Helenos went behind Deiphobos to assist him. As he reached across, his arm accidently brushed the shaft of the arrow. Paris screamed and panicked, flung his hands out wildly, his body heaving and threshing. Deiphobos lost his balance and the three of them fell in a tangled heap to the floor. I heard a choked off, gurgling grunt. Then Helenos picked himself up and tugged Deiphobos to his feet, and I could see what they had not.
Paris lay half on his back and half on his left side, one leg twisted under the other, his mangled hand outflung. Its fingers were curled into claws, his neck and back were rigidly arched. He must have fallen on his face with Deiphobos on top of him, then Helenos in landing on them both had slewed him around again. The arrow was in two pieces now; the spotted flights of the butt and two cubits of the shaft lay beside him, and from his eye there protruded a finger’s breadth of splintered willow. A thin trickle of dark blood ran to form a pool on the marble tiles.
I must have cried out, for they both turned to look.
Helenos sighed. ‘He’s dead, Deiphobos.’
Deiphobos shook his head dully. ‘Paris? Paris dead?’
They took him away then. All I had to remind me that my husband had ever existed were the marks of his hands on my skirt and the red stains on the pure white floor. I stood for a moment, then walked to the window and looked out of it, unseeing. There I remained until darkness fell, though what I thought about during that day I have never been able to remember.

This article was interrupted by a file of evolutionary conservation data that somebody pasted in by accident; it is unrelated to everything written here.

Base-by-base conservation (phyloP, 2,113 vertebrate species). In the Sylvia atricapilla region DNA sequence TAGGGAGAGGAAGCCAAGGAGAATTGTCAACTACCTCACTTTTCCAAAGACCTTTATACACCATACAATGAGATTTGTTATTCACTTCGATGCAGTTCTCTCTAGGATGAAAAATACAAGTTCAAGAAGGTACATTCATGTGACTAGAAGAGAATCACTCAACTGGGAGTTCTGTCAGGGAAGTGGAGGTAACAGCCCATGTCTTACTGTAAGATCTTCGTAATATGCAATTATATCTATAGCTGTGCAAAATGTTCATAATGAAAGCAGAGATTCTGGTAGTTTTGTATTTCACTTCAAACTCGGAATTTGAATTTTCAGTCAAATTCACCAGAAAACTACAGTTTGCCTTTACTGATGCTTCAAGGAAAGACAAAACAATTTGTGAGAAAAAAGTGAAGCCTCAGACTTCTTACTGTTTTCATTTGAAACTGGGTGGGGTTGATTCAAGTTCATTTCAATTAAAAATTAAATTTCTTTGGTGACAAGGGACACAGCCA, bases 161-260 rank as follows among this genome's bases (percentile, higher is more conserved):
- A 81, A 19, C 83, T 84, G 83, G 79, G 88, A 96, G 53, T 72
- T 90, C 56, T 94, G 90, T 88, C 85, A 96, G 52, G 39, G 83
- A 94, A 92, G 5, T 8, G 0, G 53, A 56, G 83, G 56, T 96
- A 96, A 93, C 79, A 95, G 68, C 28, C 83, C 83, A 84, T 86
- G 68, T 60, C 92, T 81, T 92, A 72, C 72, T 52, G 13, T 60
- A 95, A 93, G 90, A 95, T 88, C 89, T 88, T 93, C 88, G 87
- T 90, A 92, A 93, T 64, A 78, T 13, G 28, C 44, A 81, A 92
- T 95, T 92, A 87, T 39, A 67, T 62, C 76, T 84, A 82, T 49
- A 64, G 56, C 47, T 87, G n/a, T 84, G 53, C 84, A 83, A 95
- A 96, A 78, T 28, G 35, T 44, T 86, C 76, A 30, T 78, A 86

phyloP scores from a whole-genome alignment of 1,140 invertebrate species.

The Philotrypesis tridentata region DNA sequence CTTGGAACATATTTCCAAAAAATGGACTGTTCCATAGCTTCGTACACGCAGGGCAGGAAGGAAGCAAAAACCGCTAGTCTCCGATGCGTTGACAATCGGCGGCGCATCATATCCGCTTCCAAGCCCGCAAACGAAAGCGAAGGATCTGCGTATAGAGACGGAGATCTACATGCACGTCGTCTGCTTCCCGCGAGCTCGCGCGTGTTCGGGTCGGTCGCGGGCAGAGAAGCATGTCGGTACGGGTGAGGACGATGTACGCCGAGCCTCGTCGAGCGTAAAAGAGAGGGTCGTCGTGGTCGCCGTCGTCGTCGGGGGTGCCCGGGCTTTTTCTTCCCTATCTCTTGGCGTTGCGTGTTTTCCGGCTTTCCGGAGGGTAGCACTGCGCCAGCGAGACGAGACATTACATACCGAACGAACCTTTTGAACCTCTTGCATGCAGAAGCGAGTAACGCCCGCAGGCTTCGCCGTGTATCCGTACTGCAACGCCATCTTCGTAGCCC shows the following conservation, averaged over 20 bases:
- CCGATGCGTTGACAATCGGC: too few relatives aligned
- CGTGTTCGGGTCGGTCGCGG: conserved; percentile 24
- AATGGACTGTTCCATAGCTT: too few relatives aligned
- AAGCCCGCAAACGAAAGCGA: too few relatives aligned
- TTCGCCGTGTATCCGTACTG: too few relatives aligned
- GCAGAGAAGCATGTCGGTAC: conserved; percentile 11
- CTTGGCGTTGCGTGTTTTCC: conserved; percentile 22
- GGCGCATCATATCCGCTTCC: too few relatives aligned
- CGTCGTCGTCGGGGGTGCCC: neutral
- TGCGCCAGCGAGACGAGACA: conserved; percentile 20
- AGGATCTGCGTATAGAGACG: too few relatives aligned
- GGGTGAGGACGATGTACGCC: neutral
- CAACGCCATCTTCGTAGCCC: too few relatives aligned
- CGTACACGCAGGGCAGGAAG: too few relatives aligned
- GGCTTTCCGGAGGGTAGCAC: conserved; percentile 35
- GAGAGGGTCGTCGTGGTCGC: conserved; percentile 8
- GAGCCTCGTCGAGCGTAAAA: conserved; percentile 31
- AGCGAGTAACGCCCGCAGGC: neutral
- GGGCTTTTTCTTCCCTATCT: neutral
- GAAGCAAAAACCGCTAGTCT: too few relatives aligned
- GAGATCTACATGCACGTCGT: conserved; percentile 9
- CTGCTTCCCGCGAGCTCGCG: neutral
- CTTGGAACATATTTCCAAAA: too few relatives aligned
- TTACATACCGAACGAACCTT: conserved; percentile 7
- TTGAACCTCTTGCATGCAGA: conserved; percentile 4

The eternal and hateful Trojan wind had risen to a rough whine about the towers when someone knocked on the door. A herald was bowing to me.
‘Princess, the King summons you to the Throne Room.’
‘Thank you. Tell him I’ll come as quickly as I can.’
The huge hall was in semidarkness. Only around the dais were there lamps burning fitfully, casting a sheet of soft yellow light about the King as he sat on his chair, and about Deiphobos and Helenos as they stood one to either side of him, glaring at each other over the top of the King’s crystal hair.
I came to stand at the foot of the steps. ‘Yes, sire?’
Frowning, he leaned forwards, his displeasure overlying all the other pains stamped permanently into his features: the grief, the despair, the utter hopelessness.
‘Daughter, you have lost your husband and I have lost yet another son. I have begun to lose count,’ he quavered, voice a rustle in the gloom. ‘All the good ones have been snatched away. Now these two come to me snarling and snapping and bickering over their brother’s still warm body, each demanding the same thing, each determined to have his way.’